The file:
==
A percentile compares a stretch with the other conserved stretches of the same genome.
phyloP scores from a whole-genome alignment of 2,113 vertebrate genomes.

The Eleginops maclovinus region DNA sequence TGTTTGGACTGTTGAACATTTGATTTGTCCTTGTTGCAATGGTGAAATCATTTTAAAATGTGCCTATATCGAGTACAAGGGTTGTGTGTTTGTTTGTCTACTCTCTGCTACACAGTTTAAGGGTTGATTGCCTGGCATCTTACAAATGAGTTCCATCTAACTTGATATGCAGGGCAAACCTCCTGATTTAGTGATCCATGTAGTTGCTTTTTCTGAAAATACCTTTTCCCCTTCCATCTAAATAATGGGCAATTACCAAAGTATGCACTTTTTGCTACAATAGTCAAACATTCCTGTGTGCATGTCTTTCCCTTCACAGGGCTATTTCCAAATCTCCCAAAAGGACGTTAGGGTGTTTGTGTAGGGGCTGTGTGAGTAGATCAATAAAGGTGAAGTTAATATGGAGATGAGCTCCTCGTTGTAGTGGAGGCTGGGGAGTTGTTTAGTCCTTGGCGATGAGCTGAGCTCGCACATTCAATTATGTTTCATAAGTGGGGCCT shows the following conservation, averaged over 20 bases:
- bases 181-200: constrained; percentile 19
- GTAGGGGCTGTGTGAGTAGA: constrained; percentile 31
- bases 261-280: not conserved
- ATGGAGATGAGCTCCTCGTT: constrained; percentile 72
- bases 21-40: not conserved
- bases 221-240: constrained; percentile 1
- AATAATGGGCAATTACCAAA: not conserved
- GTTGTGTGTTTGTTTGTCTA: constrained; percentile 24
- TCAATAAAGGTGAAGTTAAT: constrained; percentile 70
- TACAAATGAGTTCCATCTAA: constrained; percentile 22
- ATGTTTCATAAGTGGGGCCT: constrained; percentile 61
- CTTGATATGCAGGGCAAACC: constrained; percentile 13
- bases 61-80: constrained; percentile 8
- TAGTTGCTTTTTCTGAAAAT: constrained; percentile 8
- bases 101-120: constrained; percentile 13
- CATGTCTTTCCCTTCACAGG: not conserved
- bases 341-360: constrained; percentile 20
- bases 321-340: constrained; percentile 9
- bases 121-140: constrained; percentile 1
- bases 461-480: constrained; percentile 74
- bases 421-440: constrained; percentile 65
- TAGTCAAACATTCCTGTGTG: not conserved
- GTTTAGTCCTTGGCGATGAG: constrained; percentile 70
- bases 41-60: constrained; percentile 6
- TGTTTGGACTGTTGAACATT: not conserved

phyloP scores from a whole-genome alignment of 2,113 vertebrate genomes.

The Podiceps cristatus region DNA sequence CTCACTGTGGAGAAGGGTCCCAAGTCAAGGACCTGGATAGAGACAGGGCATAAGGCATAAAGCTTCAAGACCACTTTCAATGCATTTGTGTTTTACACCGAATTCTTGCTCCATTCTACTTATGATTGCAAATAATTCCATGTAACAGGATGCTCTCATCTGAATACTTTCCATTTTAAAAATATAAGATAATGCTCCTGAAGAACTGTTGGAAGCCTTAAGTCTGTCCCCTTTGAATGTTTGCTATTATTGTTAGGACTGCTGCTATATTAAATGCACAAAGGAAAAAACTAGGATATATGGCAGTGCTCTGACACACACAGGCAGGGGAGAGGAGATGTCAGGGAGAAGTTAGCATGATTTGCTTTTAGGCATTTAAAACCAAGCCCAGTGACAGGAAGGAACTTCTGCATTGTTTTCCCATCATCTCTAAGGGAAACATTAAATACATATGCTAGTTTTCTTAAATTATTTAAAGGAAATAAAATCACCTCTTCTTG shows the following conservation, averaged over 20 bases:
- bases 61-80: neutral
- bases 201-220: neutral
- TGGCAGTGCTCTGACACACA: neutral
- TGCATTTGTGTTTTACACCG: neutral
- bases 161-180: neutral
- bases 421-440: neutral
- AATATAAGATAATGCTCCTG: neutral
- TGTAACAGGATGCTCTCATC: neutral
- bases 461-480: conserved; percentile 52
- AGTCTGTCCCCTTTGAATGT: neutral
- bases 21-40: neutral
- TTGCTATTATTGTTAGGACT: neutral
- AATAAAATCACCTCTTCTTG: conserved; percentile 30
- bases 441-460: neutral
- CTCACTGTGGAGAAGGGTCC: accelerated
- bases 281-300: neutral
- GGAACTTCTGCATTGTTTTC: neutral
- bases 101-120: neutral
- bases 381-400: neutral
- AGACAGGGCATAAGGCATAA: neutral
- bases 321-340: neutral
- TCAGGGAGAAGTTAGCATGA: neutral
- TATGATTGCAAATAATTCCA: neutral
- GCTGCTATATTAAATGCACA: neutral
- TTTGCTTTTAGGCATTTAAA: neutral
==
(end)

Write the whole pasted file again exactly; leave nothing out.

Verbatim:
A percentile compares a stretch with the other conserved stretches of the same genome.
phyloP scores from a whole-genome alignment of 2,113 vertebrate genomes.

The Eleginops maclovinus region DNA sequence TGTTTGGACTGTTGAACATTTGATTTGTCCTTGTTGCAATGGTGAAATCATTTTAAAATGTGCCTATATCGAGTACAAGGGTTGTGTGTTTGTTTGTCTACTCTCTGCTACACAGTTTAAGGGTTGATTGCCTGGCATCTTACAAATGAGTTCCATCTAACTTGATATGCAGGGCAAACCTCCTGATTTAGTGATCCATGTAGTTGCTTTTTCTGAAAATACCTTTTCCCCTTCCATCTAAATAATGGGCAATTACCAAAGTATGCACTTTTTGCTACAATAGTCAAACATTCCTGTGTGCATGTCTTTCCCTTCACAGGGCTATTTCCAAATCTCCCAAAAGGACGTTAGGGTGTTTGTGTAGGGGCTGTGTGAGTAGATCAATAAAGGTGAAGTTAATATGGAGATGAGCTCCTCGTTGTAGTGGAGGCTGGGGAGTTGTTTAGTCCTTGGCGATGAGCTGAGCTCGCACATTCAATTATGTTTCATAAGTGGGGCCT shows the following conservation, averaged over 20 bases:
- bases 181-200: constrained; percentile 19
- GTAGGGGCTGTGTGAGTAGA: constrained; percentile 31
- bases 261-280: not conserved
- ATGGAGATGAGCTCCTCGTT: constrained; percentile 72
- bases 21-40: not conserved
- bases 221-240: constrained; percentile 1
- AATAATGGGCAATTACCAAA: not conserved
- GTTGTGTGTTTGTTTGTCTA: constrained; percentile 24
- TCAATAAAGGTGAAGTTAAT: constrained; percentile 70
- TACAAATGAGTTCCATCTAA: constrained; percentile 22
- ATGTTTCATAAGTGGGGCCT: constrained; percentile 61
- CTTGATATGCAGGGCAAACC: constrained; percentile 13
- bases 61-80: constrained; percentile 8
- TAGTTGCTTTTTCTGAAAAT: constrained; percentile 8
- bases 101-120: constrained; percentile 13
- CATGTCTTTCCCTTCACAGG: not conserved
- bases 341-360: constrained; percentile 20
- bases 321-340: constrained; percentile 9
- bases 121-140: constrained; percentile 1
- bases 461-480: constrained; percentile 74
- bases 421-440: constrained; percentile 65
- TAGTCAAACATTCCTGTGTG: not conserved
- GTTTAGTCCTTGGCGATGAG: constrained; percentile 70
- bases 41-60: constrained; percentile 6
- TGTTTGGACTGTTGAACATT: not conserved

phyloP scores from a whole-genome alignment of 2,113 vertebrate genomes.

The Podiceps cristatus region DNA sequence CTCACTGTGGAGAAGGGTCCCAAGTCAAGGACCTGGATAGAGACAGGGCATAAGGCATAAAGCTTCAAGACCACTTTCAATGCATTTGTGTTTTACACCGAATTCTTGCTCCATTCTACTTATGATTGCAAATAATTCCATGTAACAGGATGCTCTCATCTGAATACTTTCCATTTTAAAAATATAAGATAATGCTCCTGAAGAACTGTTGGAAGCCTTAAGTCTGTCCCCTTTGAATGTTTGCTATTATTGTTAGGACTGCTGCTATATTAAATGCACAAAGGAAAAAACTAGGATATATGGCAGTGCTCTGACACACACAGGCAGGGGAGAGGAGATGTCAGGGAGAAGTTAGCATGATTTGCTTTTAGGCATTTAAAACCAAGCCCAGTGACAGGAAGGAACTTCTGCATTGTTTTCCCATCATCTCTAAGGGAAACATTAAATACATATGCTAGTTTTCTTAAATTATTTAAAGGAAATAAAATCACCTCTTCTTG shows the following conservation, averaged over 20 bases:
- bases 61-80: neutral
- bases 201-220: neutral
- TGGCAGTGCTCTGACACACA: neutral
- TGCATTTGTGTTTTACACCG: neutral
- bases 161-180: neutral
- bases 421-440: neutral
- AATATAAGATAATGCTCCTG: neutral
- TGTAACAGGATGCTCTCATC: neutral
- bases 461-480: conserved; percentile 52
- AGTCTGTCCCCTTTGAATGT: neutral
- bases 21-40: neutral
- TTGCTATTATTGTTAGGACT: neutral
- AATAAAATCACCTCTTCTTG: conserved; percentile 30
- bases 441-460: neutral
- CTCACTGTGGAGAAGGGTCC: accelerated
- bases 281-300: neutral
- GGAACTTCTGCATTGTTTTC: neutral
- bases 101-120: neutral
- bases 381-400: neutral
- AGACAGGGCATAAGGCATAA: neutral
- bases 321-340: neutral
- TCAGGGAGAAGTTAGCATGA: neutral
- TATGATTGCAAATAATTCCA: neutral
- GCTGCTATATTAAATGCACA: neutral
- TTTGCTTTTAGGCATTTAAA: neutral